Thursday, October 1, 2009

An Offer Is In, and the Clock Starts Ticking

A few months ago, I subbed a PB manuscript to a half dozen publishers. An assistant editor at one of the publishers contacted me to let me know they may be interested (she's passing it up to the to the head honcho). It's a very small, but reputable, house. With some luck, I'll get an offer from them. I imagine that if I had an agent, at that point he or she would contact the other publishers where the manuscript was subbed to give them a chance to offer or pass. Would it be ok for me, an unagented slush pile warrior, to do it for myself?
Yes. Get in touch with them to let them know you've received an offer from X house, and you'll need a response by X date (within a week of receiving the first offer). That's all you need to say, but if you want to grease the wheels with some flattery ("I'd still love to work with your house, etc"), that's also among the things agents do.

3 comments:

Anonymous said...

I think EA's advice is great, provided the writer has a real, live offer on the table. From what the poster says, there is interest, but no explicit offer at this point.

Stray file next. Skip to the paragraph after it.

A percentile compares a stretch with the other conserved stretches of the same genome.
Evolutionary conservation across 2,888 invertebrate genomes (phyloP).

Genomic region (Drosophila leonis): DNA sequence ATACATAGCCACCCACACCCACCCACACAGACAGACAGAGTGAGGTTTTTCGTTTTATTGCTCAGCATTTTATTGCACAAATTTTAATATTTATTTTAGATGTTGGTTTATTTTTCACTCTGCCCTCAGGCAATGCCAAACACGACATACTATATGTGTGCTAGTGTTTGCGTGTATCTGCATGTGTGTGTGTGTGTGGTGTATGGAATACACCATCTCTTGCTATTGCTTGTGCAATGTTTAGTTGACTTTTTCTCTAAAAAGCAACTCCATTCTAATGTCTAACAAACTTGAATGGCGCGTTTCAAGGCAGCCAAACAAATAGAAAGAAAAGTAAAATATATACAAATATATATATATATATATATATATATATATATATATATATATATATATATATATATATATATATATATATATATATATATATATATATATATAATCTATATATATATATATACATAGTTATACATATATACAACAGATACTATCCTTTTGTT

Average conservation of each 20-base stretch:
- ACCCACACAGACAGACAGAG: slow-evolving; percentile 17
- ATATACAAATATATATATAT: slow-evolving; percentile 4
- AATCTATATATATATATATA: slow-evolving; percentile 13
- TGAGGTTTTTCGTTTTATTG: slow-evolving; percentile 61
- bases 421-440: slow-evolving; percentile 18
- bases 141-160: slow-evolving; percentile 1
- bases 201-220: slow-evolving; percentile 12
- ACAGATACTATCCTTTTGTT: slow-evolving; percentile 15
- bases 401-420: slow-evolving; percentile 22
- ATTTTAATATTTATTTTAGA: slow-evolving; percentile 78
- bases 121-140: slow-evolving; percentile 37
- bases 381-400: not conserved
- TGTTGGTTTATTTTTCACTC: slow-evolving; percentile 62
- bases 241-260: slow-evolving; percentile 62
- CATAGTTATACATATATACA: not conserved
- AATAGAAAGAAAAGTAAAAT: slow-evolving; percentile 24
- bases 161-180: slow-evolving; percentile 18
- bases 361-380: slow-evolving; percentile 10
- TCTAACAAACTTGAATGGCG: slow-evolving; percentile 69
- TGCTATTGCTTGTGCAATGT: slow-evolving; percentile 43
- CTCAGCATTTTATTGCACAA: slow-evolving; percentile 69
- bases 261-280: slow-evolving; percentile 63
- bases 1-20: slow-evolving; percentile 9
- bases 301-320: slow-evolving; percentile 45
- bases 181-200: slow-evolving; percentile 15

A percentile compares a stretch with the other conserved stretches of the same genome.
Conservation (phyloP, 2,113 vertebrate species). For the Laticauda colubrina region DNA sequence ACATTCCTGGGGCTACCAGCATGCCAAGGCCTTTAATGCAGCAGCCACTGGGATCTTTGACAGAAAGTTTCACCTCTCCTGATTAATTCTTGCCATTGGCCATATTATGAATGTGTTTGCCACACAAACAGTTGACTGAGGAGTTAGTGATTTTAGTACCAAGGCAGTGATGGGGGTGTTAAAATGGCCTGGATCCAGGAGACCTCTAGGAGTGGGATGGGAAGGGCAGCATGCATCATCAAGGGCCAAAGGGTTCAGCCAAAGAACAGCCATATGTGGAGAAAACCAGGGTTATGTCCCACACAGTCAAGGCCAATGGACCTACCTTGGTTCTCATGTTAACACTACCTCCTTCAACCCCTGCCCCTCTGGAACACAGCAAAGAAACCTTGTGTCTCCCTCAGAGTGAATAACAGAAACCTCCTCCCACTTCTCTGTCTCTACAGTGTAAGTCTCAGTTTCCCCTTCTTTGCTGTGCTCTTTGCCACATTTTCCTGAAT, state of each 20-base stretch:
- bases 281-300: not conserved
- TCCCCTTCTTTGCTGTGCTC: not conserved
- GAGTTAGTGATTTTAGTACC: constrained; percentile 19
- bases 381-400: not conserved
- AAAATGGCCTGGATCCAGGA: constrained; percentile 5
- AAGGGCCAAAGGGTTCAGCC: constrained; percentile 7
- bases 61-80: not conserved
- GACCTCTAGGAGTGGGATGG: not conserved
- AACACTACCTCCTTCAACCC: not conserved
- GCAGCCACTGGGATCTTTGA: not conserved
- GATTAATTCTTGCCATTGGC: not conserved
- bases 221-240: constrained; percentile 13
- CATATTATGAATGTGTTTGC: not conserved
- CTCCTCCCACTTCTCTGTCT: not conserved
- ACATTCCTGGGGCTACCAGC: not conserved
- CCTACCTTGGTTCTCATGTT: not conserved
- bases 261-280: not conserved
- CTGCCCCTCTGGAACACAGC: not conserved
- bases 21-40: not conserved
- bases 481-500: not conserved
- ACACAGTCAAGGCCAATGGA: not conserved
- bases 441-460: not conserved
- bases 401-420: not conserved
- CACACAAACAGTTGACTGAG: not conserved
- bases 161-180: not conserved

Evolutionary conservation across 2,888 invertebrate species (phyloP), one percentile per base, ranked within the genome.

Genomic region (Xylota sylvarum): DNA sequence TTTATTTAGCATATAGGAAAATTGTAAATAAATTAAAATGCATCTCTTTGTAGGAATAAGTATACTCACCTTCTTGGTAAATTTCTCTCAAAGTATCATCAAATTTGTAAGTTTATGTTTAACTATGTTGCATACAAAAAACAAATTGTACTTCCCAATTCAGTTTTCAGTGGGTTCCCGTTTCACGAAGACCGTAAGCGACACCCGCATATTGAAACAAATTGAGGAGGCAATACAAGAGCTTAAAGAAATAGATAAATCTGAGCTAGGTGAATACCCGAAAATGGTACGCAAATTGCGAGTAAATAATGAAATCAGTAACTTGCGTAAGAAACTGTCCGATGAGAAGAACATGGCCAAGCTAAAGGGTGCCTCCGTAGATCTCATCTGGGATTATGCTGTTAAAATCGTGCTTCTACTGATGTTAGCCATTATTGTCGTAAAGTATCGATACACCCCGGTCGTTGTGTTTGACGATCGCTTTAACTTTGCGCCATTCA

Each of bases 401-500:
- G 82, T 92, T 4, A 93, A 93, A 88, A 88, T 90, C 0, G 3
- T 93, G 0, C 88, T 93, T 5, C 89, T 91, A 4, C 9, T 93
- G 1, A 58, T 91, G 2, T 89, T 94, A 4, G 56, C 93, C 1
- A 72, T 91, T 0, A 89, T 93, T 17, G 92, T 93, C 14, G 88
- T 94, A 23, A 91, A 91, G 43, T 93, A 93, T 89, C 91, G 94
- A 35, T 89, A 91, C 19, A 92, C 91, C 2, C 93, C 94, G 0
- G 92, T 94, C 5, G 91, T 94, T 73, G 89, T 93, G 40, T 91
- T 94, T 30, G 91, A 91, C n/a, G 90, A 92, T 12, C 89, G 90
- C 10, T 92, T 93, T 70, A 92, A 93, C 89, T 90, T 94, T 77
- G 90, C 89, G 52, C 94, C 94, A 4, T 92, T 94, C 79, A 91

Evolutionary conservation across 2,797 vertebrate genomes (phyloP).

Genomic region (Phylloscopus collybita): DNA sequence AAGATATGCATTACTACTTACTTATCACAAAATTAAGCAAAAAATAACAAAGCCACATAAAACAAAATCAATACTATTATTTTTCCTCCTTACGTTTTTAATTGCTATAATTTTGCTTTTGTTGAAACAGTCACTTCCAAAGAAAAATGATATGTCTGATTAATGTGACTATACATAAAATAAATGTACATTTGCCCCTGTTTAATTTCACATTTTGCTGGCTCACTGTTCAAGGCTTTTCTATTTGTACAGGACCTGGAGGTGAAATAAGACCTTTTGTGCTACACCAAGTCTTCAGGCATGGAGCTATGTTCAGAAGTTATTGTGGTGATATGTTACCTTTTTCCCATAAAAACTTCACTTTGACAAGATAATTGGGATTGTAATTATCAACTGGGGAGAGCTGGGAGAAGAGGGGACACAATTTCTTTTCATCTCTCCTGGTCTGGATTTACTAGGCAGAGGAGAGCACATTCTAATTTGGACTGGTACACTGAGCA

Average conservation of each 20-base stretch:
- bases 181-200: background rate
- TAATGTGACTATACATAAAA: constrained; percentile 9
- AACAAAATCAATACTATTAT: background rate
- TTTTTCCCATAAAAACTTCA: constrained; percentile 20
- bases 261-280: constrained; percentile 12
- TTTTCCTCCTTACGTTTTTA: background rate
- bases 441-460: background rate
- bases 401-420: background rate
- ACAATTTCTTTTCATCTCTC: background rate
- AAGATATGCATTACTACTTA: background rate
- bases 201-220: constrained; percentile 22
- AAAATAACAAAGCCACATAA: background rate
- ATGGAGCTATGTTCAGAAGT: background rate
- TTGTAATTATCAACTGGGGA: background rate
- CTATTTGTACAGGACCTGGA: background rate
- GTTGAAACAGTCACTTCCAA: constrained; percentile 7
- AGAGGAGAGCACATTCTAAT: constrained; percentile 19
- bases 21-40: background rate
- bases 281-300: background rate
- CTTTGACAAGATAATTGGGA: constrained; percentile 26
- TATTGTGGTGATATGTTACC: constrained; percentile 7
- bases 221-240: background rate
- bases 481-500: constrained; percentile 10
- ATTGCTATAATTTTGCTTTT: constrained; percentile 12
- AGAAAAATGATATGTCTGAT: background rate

Khanh Ha said...

And if you receive an offer from a such and such publisher while no agents have yet responded, do read and then sign the contract. Amen!

Then after you sign the contract and an agent responds positively, it might be too late. Once you sign the contract, i.e., accepting the terms, there's nothing more for an agent to do. She/he might be interested in representing you for your future work, if you also like her/him.

Anonymous said...

I agree with anon 11:56. Especially at a smaller house that likely acquires less, an offer isn't an offer until it's an offer. If it isn't a real offer yet, I would not bug the other publishers. And bending the truth with other publishers about the state of an offer to apply pressure on them would not be a good idea. Children's publishing is a small, small world.